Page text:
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Why Samsung’s big round smartwatch will be roundly dismissed

Do consumers really care if smartwatches look and feel like the wristwatches of old? Samsung thinks so, but millions of Apple Watch owners say otherwise.

Why Samsung’s big round smartwatch will be roundly dismissed
[Photo: Jonatan Pie/Unsplash]

Whenever a new smartwatch debuts, the natural question is: How well will it stack up against the Apple Watch? Apple’s device is, after all, the de facto champion of the category and the only product to reach any kind of breakthrough market acceptance. And so lots of people asked that question when Samsung trotted out its latest smartwatch, the Galaxy Watch, last week.

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There’s a lot to say about the Galaxy Watch. It offers long battery life, for example, and sports a cool rotating bezel for navigating content. But the most important thing about it may be the most obvious–it’s round.

Samsung switched to round smartwatches (and its own Tizen OS instead of Google’s Android Wear, now known as Wear OS) in 2015 and hasn’t looked back. That was the same year that the Apple Watch came out of the gate with the rectangular design that Apple has stuck with.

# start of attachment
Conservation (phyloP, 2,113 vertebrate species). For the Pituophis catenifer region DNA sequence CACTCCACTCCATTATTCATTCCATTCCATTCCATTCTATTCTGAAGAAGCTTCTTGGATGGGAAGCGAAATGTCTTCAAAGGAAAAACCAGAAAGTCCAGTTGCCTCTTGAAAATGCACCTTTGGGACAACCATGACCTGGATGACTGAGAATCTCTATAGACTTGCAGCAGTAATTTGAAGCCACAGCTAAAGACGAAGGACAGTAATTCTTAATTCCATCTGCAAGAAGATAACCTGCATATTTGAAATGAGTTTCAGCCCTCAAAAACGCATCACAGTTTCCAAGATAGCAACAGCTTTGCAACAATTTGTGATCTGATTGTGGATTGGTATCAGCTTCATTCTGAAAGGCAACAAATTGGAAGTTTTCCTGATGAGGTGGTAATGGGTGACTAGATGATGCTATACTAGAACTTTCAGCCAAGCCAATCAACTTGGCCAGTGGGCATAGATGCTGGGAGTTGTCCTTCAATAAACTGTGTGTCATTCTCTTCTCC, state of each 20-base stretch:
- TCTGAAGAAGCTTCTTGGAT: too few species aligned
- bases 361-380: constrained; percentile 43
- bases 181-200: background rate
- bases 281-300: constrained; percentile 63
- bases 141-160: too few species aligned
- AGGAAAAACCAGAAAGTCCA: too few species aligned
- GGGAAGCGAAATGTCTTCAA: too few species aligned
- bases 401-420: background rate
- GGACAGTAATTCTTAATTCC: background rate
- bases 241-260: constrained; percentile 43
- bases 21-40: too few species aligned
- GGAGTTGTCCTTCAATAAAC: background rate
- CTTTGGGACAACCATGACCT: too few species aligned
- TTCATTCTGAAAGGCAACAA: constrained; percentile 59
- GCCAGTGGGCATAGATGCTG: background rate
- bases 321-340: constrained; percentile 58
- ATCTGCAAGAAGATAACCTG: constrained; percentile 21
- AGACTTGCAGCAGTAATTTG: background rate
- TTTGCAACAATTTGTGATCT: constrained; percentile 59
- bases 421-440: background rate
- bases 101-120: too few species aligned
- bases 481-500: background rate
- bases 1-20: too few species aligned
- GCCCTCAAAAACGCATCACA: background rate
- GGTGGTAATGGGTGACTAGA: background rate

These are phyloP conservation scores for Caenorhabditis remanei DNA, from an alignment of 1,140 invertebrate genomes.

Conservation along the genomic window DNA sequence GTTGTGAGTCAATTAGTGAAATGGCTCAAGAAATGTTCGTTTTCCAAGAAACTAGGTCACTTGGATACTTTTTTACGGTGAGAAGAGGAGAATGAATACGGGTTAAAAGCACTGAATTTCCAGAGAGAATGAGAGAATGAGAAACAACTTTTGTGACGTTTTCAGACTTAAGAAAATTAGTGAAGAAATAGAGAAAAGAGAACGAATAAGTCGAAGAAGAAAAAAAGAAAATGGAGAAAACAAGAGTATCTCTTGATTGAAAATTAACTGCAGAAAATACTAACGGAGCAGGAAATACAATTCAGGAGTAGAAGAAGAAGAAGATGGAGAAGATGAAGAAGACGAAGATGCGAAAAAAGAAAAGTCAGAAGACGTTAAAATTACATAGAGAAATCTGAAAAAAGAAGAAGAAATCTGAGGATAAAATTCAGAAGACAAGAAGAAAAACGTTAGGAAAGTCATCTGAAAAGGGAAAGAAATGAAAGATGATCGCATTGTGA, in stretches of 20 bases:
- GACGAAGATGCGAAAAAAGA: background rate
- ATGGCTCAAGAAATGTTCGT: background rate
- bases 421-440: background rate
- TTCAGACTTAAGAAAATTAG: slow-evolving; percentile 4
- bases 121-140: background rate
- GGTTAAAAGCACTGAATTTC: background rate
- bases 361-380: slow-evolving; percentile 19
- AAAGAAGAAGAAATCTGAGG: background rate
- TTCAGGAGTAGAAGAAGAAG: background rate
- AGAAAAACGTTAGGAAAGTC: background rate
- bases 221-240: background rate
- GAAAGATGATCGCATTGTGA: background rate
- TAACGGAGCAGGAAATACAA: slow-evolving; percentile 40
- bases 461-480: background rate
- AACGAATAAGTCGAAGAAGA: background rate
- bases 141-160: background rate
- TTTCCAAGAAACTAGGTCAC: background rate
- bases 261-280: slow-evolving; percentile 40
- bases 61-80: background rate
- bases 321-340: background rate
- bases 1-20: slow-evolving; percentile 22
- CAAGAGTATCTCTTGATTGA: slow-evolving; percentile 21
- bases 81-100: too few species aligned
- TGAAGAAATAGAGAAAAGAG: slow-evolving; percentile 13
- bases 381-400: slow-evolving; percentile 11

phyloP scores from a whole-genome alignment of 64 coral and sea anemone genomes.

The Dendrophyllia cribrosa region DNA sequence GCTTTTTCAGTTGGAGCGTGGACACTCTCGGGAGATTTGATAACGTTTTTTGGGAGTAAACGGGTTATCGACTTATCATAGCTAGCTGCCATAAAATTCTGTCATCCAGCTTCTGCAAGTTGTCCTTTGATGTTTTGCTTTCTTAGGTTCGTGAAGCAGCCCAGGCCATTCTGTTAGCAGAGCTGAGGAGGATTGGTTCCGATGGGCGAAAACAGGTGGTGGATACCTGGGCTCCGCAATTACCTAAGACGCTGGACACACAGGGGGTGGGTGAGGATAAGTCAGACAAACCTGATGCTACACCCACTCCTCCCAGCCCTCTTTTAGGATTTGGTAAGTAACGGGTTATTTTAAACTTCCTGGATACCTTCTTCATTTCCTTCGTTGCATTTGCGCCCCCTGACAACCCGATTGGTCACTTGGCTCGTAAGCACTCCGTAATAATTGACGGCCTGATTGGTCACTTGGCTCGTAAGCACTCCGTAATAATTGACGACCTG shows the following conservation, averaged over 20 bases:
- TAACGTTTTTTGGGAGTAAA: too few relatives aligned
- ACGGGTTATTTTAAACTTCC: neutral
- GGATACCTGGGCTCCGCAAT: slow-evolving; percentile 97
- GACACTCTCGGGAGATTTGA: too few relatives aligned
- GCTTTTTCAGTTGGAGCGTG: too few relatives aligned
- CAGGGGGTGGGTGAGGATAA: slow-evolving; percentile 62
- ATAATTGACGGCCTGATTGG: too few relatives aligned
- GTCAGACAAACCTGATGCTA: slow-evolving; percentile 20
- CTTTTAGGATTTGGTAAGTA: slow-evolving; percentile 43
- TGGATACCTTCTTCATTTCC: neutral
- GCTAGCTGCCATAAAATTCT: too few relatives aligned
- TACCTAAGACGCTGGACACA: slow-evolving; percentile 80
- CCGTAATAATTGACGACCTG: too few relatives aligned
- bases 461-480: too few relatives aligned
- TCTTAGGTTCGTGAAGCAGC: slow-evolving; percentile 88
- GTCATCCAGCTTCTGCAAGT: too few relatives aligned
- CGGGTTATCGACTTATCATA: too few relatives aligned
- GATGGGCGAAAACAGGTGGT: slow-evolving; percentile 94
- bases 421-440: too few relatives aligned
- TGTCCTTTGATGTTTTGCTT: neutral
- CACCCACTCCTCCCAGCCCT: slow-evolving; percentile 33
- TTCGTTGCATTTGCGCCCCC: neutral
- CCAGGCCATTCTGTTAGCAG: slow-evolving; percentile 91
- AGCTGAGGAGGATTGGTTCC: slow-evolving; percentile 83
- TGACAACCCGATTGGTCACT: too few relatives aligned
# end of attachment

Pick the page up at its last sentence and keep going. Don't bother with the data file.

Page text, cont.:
Apple has sold an estimated 5 million of its watches, and sales are accelerating. According to IDC, 47.1% of all “smart wearables” shipped during the first quarter of this year were Apple Watches. Samsung’s Tizen devices accounted for 9.9%, while devices based on Google’s Android or Wear OS devices accounted for roughly 30%.

Now, almost all Wear OS watches are round. Between them, Samsung, and other players, the aggregate total for round watches may approach Apple’s share of the market. But not a single round smartwatch has emerged as a formidable rival to Apple’s rectangular timepiece, which continues to dominate both the market and mindshare.

Samsung’s new Galaxy Watch. [Photo courtesy of Samsung[
Does the Apple Watch’s success have something to do with its shape? Has the market accepted a rectangular design and rejected a circular one?

It may not be an either-or scenario. “The market has spoken that having a rectangular smartwatch is okay, hence the success of Apple Watch,” says Moor Insights & Strategy principle analyst Patrick Moorhead. “But this doesn’t prove that consumers have rejected round smartwatches.”